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Around Monaco in first gear.


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#1 Spa65

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Posted 16 July 2014 - 00:32

I remember about 40 years ago reading that the pre-war Auto Unions (or perhaps it was the Mercedes) used to go around the then GP circuit using only first gear. I recently saw another similar statement. How on earth did that work? I know these fearsome brutes had immense power but even so it raises a few questions (at least to me).

 

Presumably at the low speed end they were only doing about 20 mph at the Station and Gasworks hairpins, but must have been over 100 mph around the tunnel or the old quay. That's a ration of ~ 5:1 for the rev range. Some useable rev range!

 

How many gears did they use on the fast circuits? Presumably you would never need more than 2 gears as second gear could then easily accommodate a rev range from, e.g. 70 to 210 mph (which by comparison is only about a 3:1 rev range).

 

If they only used one gear, did they simplify the gearbox design and throw away all the rest of the heavy gearbox components and run the car like a bike on a fix? Was that the gain?

 

If they could get to the end of the straight with plenty of power still coming in, does that mean that they were vastly overpowered at slow speed and could only touch the throttle lightly to avoid burning the tyres up through vicious wheelspin?

 

Any insights would be greatly appreciated.

 



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#2 Tim Murray

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Posted 16 July 2014 - 06:50

The Auto Union V16 engine was designed to be low-revving, torquey and flexible. Ian Bamsey in 'Auto Union V16 Supercharged: A Technical Appraisal' noted that at some circuits the AUs only needed two gears. As an academic exercise Rosemeyer once did some laps of the 'Ring using only one gear, with revs dropping to 800 rpm at times, but this made it more difficult to drive as the power came in with a bang as the revs rose from this very low level.

I personally don't believe that even the torquey AUs would have used only one gear at Monaco, and am sure that this would have been impossible for the higher-revving, less flexible Mercedes.

#3 Odseybod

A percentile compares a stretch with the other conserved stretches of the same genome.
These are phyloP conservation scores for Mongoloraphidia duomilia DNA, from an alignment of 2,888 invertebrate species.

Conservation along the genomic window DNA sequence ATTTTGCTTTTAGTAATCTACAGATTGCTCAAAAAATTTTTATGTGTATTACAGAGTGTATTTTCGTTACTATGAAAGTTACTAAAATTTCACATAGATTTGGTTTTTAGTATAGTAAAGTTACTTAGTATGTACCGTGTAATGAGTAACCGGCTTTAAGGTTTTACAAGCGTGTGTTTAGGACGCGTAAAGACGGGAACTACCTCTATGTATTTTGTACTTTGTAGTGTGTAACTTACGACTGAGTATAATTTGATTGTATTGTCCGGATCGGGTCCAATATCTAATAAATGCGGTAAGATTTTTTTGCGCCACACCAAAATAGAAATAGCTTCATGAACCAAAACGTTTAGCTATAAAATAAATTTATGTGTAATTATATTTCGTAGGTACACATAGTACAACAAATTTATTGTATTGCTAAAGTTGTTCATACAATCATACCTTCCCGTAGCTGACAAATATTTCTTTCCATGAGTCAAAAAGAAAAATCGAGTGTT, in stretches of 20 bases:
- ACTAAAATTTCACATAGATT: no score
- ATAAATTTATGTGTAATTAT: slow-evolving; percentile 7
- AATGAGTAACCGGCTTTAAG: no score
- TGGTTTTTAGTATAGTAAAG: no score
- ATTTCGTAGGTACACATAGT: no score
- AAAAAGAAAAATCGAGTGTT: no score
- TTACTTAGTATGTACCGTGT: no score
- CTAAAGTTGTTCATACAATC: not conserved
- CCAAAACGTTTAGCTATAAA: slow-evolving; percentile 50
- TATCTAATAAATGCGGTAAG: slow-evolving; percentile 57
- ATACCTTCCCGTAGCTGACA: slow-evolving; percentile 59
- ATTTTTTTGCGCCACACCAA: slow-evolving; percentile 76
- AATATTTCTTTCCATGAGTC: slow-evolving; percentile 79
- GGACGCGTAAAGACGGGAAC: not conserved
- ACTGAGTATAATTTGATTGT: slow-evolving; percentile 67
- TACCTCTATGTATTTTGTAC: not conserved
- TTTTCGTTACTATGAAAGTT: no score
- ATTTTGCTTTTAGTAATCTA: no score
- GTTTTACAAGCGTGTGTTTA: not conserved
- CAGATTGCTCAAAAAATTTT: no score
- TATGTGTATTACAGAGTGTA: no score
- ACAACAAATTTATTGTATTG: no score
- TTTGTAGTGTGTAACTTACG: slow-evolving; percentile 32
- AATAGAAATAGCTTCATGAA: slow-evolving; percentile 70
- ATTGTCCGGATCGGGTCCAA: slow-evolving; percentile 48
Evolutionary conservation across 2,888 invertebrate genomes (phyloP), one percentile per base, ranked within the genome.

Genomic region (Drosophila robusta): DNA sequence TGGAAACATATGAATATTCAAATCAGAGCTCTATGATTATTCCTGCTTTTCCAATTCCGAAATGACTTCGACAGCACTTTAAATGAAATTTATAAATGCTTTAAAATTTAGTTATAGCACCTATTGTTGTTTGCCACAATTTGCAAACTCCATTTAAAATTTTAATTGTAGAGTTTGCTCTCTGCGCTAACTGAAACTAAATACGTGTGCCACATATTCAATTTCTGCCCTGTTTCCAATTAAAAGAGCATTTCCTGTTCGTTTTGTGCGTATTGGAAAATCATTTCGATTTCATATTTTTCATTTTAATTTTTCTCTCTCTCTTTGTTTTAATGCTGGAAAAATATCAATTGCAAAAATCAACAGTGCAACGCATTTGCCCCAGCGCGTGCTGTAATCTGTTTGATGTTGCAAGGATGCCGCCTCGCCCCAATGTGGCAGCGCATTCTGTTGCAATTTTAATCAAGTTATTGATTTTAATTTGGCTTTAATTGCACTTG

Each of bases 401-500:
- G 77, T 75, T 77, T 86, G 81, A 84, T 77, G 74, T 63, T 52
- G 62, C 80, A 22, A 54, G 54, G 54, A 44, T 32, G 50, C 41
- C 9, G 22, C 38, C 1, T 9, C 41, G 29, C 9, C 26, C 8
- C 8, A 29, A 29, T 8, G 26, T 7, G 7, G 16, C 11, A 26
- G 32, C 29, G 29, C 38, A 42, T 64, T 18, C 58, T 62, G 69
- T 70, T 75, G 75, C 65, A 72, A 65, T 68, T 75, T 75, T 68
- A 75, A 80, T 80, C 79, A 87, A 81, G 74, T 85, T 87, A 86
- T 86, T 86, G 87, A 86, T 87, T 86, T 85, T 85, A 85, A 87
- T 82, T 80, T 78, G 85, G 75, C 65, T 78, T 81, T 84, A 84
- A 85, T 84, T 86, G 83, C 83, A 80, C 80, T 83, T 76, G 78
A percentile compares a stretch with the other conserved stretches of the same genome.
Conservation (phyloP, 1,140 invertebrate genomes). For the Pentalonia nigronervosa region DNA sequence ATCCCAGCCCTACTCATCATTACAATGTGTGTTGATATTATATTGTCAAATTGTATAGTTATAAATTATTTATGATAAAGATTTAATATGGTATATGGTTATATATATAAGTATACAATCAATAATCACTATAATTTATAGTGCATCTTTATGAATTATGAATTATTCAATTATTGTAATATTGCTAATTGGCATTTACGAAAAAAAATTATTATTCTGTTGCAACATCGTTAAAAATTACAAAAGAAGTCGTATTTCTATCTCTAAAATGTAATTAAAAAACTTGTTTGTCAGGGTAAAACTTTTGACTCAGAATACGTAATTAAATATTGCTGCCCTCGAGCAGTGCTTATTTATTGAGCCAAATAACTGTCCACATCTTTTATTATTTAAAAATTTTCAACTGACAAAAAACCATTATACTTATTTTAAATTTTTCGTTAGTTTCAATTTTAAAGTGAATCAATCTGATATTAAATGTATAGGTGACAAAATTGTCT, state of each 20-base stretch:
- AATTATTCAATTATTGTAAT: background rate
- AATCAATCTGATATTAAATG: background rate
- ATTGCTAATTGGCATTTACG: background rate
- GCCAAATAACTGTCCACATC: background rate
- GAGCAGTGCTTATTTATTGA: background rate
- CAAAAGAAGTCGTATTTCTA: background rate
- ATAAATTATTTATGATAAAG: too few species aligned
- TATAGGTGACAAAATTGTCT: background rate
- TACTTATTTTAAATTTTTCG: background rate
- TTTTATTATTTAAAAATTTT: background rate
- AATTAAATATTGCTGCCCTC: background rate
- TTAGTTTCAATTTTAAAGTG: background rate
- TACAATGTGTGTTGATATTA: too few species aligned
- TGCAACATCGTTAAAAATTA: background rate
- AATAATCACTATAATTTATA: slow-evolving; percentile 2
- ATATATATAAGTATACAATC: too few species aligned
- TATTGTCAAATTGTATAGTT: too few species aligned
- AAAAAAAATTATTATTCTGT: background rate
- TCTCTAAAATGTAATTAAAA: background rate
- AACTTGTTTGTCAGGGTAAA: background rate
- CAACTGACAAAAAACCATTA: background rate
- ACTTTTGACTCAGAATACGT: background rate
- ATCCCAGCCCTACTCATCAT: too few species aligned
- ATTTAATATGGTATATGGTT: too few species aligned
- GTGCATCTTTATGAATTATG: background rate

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Posted 16 July 2014 - 08:14

This was actually mentioned by a certain Mr Nye in the 90th Anniversary issue of Motor Sport (he did the excellent - of course - section covering the 1930s).  He didn't specify first gear, though, merely saying the V-16 AU drivers lapped Monaco without changing gear, thanks to the enormous mid-range torque. 



#4 Roger Clark

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Posted 16 July 2014 - 15:12

Pomeroy, in The Grand Prix Car, gave maximum speeds for each gear for the W125 at Monaco as 60, 93.5, 96 and 122. Karl Ludvigsen, in Quicksilver Century, says that the M125, with suction carburettors as used at Monaco developed 361bhp and 632lb-ft at 3,000rpm. Maximum rpm was 5,800. I think that 361bhp would be more than enough to produce wheelspin at the road speeds found at Monaco. It seems likely to me that the W125 could have lapped Monaco at competitive speeds in a single gear.

In the wet 1936 race, it is likely that most drivers did stay in the same, high, gear.


Edited by Roger Clark, 16 July 2014 - 17:28.


#5 f1steveuk

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Posted 16 July 2014 - 17:12

I seem to recall Mr Schumacher finishing second in Spain, 1994, stuck in 5th gear for more than 40 laps, which would indicate quite a spread of power, even with a "peaky" high reving engine?


Edited by f1steveuk, 16 July 2014 - 17:15.


#6 Tim Murray

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Posted 16 July 2014 - 17:47

On that occasion Schumacher had no choice. I accept that the Auto Unions, and maybe the Mercs too, could have lapped Monaco using only one gear if necessary, but still think they would have been quicker (and easier to handle) using (at least) two gears. As Spa65 pointed out in the opening post, there were two slow hairpins to negotiate.

#7 D-Type

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Posted 16 July 2014 - 18:03

In his Monaco Grand Prix history (1964) David Hodges writes:

Six years later [1937] the drivers of the over-powerful German cars used only one gear. ~ The correct axle ratio was of, of course, vital to the German cars . . .

So the story was around that early.

 

I don't think this necessarily means using 1st gear.  I'm sure that racing in 2nd and using 1st for the start would have been considered to be 'using only one gear'



#8 BRG

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Posted 16 July 2014 - 20:30

Sounds remarkably like another myth to go with the paint stripping tale.